During the 2023 General Session, various bills were proposed to provide an individual tax credit to certain groups. With few exceptions, your Utah Taxpayers Association opposed each of these credits. Although tax credits appear to be beneficial to taxpayers, there are several reasons for which it is important to restrict their use.

Carves Out the Tax Base

A central tenet of sound tax policy is “broad base, low rate”; in other words, as many people as possible should be taxed, but the tax should be as low as possible. Tax credits artificially lower the tax rate for select individuals, which may benefit them in the short run, but ultimately will necessitate a general tax rate hike when overall revenues drop too low. It is also worth noting that most tax credits are nonrefundable, generally up to a certain dollar amount, meaning they only lower tax liability. Consequently, the power of tax credits to significantly benefit even a small portion of the tax base is very limited. 


Tax credits are collectively expensive. During the 2023 General Session, the combined fiscal notes for proposed tax credit bills amounted to more than $110m. By comparison, a 0.01% decrease in the income tax rate cost around $19m. Although not all of the proposed tax credits were approved, if they had been, it would have been equivalent to a (further) 0.05% cut to the income tax rate in terms of revenue, while only benefiting a fraction of taxpayers. This is costly on the one hand, but also fundamentally unfair since it shifts the tax burden from one group to another.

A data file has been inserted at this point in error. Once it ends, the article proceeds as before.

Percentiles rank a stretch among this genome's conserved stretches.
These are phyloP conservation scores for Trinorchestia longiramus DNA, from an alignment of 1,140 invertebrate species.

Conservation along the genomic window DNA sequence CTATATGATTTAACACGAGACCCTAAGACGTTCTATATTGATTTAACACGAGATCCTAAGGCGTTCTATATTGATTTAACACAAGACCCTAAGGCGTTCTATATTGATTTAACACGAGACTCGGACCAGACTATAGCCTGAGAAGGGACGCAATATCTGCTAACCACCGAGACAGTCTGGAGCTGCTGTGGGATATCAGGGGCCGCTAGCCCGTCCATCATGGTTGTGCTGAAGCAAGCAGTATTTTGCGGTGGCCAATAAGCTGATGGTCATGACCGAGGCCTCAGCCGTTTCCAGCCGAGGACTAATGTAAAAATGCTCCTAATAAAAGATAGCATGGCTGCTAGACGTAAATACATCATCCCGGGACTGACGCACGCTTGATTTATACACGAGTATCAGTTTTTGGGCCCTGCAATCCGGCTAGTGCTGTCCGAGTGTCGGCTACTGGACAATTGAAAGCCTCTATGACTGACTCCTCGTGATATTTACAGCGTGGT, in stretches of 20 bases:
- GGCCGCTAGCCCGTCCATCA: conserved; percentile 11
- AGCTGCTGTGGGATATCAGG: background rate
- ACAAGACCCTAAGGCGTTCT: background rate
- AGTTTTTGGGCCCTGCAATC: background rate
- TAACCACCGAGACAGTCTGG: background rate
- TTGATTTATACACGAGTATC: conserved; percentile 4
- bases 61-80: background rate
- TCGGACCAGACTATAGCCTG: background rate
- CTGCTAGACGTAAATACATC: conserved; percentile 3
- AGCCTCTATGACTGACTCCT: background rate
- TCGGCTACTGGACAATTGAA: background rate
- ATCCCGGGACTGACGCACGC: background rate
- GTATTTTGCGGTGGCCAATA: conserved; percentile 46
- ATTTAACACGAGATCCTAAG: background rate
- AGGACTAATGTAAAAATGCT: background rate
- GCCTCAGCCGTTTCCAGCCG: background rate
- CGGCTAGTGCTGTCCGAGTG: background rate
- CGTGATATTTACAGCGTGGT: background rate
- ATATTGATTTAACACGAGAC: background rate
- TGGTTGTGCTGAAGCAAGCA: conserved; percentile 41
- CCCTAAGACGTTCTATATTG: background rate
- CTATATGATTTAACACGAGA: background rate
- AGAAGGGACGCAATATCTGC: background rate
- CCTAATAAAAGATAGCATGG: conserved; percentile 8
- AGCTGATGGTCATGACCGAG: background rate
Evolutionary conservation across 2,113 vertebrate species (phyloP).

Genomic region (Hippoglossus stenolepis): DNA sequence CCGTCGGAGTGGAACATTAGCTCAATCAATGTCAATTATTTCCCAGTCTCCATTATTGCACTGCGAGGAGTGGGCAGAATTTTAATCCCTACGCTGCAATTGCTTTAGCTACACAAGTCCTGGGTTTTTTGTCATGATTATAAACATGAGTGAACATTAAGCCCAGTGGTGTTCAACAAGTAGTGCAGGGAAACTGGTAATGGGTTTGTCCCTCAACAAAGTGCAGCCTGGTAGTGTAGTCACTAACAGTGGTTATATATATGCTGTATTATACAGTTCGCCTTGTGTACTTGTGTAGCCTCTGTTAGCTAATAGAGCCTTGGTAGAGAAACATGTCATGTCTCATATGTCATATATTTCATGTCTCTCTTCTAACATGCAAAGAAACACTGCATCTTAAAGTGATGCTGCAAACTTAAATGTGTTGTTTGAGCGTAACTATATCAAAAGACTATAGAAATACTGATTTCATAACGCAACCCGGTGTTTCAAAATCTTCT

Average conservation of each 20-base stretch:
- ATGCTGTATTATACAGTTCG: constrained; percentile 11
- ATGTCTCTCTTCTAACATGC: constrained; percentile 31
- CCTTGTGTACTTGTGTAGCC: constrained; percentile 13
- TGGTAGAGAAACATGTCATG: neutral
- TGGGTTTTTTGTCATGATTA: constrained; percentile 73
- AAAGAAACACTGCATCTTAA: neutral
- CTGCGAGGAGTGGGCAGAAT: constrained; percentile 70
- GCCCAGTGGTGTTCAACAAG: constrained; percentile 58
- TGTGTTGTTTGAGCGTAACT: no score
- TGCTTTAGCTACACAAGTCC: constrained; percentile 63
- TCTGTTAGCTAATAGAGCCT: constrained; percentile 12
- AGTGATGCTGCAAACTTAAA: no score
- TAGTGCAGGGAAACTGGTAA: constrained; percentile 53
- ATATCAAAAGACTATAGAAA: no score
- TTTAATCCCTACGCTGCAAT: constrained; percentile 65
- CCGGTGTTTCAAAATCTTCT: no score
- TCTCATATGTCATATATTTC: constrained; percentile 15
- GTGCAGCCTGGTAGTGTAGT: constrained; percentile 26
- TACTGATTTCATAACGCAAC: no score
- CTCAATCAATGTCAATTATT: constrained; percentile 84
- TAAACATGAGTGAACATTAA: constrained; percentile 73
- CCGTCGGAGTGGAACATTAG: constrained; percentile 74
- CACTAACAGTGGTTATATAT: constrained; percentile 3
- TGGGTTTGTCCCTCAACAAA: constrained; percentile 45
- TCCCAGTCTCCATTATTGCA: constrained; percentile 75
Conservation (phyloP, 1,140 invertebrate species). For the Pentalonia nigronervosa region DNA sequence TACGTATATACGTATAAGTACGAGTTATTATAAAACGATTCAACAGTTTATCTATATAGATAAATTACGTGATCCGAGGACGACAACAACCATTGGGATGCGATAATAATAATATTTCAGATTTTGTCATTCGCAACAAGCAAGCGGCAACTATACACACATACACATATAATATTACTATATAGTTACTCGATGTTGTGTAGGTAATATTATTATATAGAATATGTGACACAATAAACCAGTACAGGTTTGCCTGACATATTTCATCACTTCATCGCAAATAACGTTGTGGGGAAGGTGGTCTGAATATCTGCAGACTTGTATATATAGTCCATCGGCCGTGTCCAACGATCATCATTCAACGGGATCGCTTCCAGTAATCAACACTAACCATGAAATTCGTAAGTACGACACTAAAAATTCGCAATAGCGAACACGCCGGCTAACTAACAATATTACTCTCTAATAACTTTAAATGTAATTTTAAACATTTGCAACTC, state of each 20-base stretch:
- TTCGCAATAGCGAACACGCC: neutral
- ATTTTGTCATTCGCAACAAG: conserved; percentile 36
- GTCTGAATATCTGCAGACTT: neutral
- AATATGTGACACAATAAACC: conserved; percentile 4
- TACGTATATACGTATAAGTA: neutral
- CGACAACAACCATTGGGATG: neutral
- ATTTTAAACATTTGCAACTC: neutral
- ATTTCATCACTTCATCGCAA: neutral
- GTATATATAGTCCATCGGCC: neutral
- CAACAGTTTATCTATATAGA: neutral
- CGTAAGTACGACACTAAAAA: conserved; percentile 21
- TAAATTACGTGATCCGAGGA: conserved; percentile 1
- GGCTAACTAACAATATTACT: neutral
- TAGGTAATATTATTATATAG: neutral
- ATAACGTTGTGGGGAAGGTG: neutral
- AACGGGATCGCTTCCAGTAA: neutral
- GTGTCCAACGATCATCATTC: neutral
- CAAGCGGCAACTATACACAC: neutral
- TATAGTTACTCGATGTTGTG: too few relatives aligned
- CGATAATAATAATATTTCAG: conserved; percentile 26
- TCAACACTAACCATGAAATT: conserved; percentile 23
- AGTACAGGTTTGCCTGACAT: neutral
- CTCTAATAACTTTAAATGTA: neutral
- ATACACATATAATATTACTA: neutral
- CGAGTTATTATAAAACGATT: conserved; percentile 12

Tool for Political Points

Tax credits are often used as a tool for political points. Proposing a tax credit for veterans, teachers, or adoptive parents is a popular move. However, it is also disingenuous; it is spending some taxpayers’ money to benefit others rather than reducing how much money the government takes from taxpayers. While tax credits for certain groups appear to be generous they are not sound tax policy and are not intended to be: they are almost always just virtue signaling in an effort to score political points. The tax base should not be used like a Christmas tree to hand out gifts to what is politically popular. 

Difficult to Administer

Many tax credits go unused and therefore never help the group they were intended to help. Especially at the state level, many individuals are unaware of the tax credits they might be eligible for, or do not have the appropriate paperwork to quantify their potential credit, and so are unable to take advantage of a tax credit intended to help them. A simple, low rate of tax is far more accessible to taxpayers and provides wider, deeper tax relief than tax credits do.

The lone exception to this are any attempts to remove sales tax from any items related to the production or manufacturing of any goods, also known as business inputs. There is global consensus from tax policy experts that this is the best policy for preventing destructive “tax pyramiding” that only raises end costs for consumers. Utah has been working along these lines for many decades and this is one of the key reasons Utah’s economy, job growth and business climate is so strong.

Although it is popular to propose tax credits, and deeply unpopular to oppose them, your Utah Taxpayers Association will continue to advocate for broad tax cuts that benefit all taxpayers rather than limited, superficial tax credits. By doing so, taxpayers in Utah can continue to enjoy a low rate of tax and fairness in their tax burdens.